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In just three full years on the job, Head Swimming Coach Greg Rhodenbaugh has transformed the Tigers into a burgeoning national power. The success of the program, which steadily improved since the Mizzou Aquatic Center opened in 2005, should continue to grow in Rhodenbaugh's fourth season.
Rhodenbaugh continued his revitalization of the team in 2012-13. When the coach arrived in Columbia prior to the 2010-11 season, Missouri was coming off a year when only two Tigers, both divers, qualified for the NCAA Championships. Last season season, Rhodenbaugh brought six men's and four women's individual qualifiers. The Tiger men also qualified for the first time in program history.
The 2012-13 Mizzou men's swimming and diving program placed a program best 14th at the NCAA Championships, a full fi ve spots better than the previous year's finish of 19th. Along the way, the Tigers produced two first team All-Americans, including the program's second swimmer to earn the honors, one more honorable mention All-American, and a slew of team records along the way.
Sophomore Sam Tierney placed seventh in the 100 breaststroke to become just Mizzou's second male first team All-American in program history, and the first since 1979. At the NCAA Championships, the Tiger men also earned All-America honors in a relay for the first time ever, after an 11th-place finish in the 200 medley relay.
In 2011-12, Rhodenbaugh added eight incoming freshmen, three of which were ranked in CollegeSwimming. com's top 75, to Mizzou's already impressive roster. The infusion of experienced underclassmen and exceptionally talented and eager underclassmen was a recipe for success.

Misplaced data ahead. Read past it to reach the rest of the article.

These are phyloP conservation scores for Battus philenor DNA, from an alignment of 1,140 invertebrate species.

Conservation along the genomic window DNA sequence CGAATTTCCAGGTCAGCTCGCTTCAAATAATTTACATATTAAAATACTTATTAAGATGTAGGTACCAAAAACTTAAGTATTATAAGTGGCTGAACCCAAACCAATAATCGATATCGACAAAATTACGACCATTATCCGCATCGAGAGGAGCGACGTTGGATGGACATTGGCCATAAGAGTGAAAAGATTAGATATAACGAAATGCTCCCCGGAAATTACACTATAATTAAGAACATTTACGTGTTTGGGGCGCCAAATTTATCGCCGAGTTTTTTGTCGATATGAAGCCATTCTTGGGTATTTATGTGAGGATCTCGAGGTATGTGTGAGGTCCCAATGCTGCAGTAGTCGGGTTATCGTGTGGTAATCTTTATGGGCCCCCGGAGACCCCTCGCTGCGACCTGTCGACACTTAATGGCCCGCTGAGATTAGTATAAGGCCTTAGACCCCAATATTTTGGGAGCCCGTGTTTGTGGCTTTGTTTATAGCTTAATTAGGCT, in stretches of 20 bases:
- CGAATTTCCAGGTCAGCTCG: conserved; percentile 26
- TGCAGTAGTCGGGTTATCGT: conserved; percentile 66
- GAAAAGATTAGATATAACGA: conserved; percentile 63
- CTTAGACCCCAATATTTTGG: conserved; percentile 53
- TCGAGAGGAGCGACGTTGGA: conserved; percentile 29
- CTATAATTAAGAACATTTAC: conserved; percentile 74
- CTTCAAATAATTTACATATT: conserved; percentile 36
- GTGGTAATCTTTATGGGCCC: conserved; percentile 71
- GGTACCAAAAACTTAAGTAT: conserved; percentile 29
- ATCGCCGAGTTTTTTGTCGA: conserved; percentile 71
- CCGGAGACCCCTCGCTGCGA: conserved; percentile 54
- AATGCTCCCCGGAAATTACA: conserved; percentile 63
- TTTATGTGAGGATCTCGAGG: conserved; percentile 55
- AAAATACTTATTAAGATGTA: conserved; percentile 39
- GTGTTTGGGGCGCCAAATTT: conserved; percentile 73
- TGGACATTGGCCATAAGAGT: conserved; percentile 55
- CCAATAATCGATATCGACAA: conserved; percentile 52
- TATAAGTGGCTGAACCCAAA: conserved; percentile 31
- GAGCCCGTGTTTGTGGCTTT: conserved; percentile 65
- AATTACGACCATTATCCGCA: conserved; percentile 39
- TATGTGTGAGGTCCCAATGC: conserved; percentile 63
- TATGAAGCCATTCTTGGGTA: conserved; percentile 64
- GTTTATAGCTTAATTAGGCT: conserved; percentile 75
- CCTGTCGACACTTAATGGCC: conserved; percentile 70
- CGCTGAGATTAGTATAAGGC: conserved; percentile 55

In late February, the Tigers hosted the Big 12 Championships and gave the hometown crowd plenty to cheer about. Sophomore Diver David Bonuchi won the 3-meter dive to claim Mizzou's first-ever men's Big 12 diving title, beating defending champion Drew Livingston. The Columbia, Mo., native also posted second-place finishes on the 1-meter and platform competitions. In the pool, Mizzou had three second place finishers and claimed second in the 200 freestyle relay.
At the NCAA Championships later in March, the country took notice of Mizzou's dramatic improvement. The men posted a 19th-place finish, Mizzou's best ever. Bonuchi was the star of the meet, as the Columbia, Mo., native finished second on the platform, fourth on the 3-meter and sixth on the 1-meter dives.
On May, 5, 2010, the next chapter of Missouri men's and women's swimming and diving began when highly-touted Arizona assistant Greg Rhodenbaugh was introduced as the head coach of the Missouri Tigers. Regarded as one of the top swimming assistants in the country during his stay with the Wildcats, Rhodenbaugh became the newest head coach of the Tigers, bringing with him years of coaching NCAA and Olympic champions.
Rhodenbaugh spent 11 years as an assistant under legendary swimming coach Frank Busch at Arizona, where he has been the primary coach for the middle distance, stroke and individual medley events. During his tenure as a Wildcat, Rhodenbaugh was a part of the 2008 men's and women's national championship teams, and coached many Olympic swimmers, including two-time gold medalist Amanda Beard, Ryan Berube, Ricardo Prado and Lars Frolander. He was a member of the U.S. Swimming National Team staff and traveled with the U.S. National Junior Team to Barcelona in 2000 as a staff member.
In 1988-89, Rhodenbaugh earned his first head coaching gig at his alma mater of Southern Methodist, where he also swam and was a five-time All-American during a senior year where the Mustangs finished fifth at the 1984 national championships. After being an assistant for four years, Rhodenbaugh became the interim coach in 1988 where he was named the Southwest Conference's Co-Coach of the Year . Some of the accolades that Rhodenbaugh has achieved as an athlete include a conference championship, U.S. Nationals championship, and being named SMU's team captain in 1984. He still continues to swim in masters competitions, as he has four Master's Nationals individual championships and was a world record holder in 1993, 1994 and as recently as 2007. As a youngster, Rhodenbaugh swam for Busch as a member of the Cincinnati Marlins Swim Club.
Rhodenbaugh and his wife, Lisa, have eight
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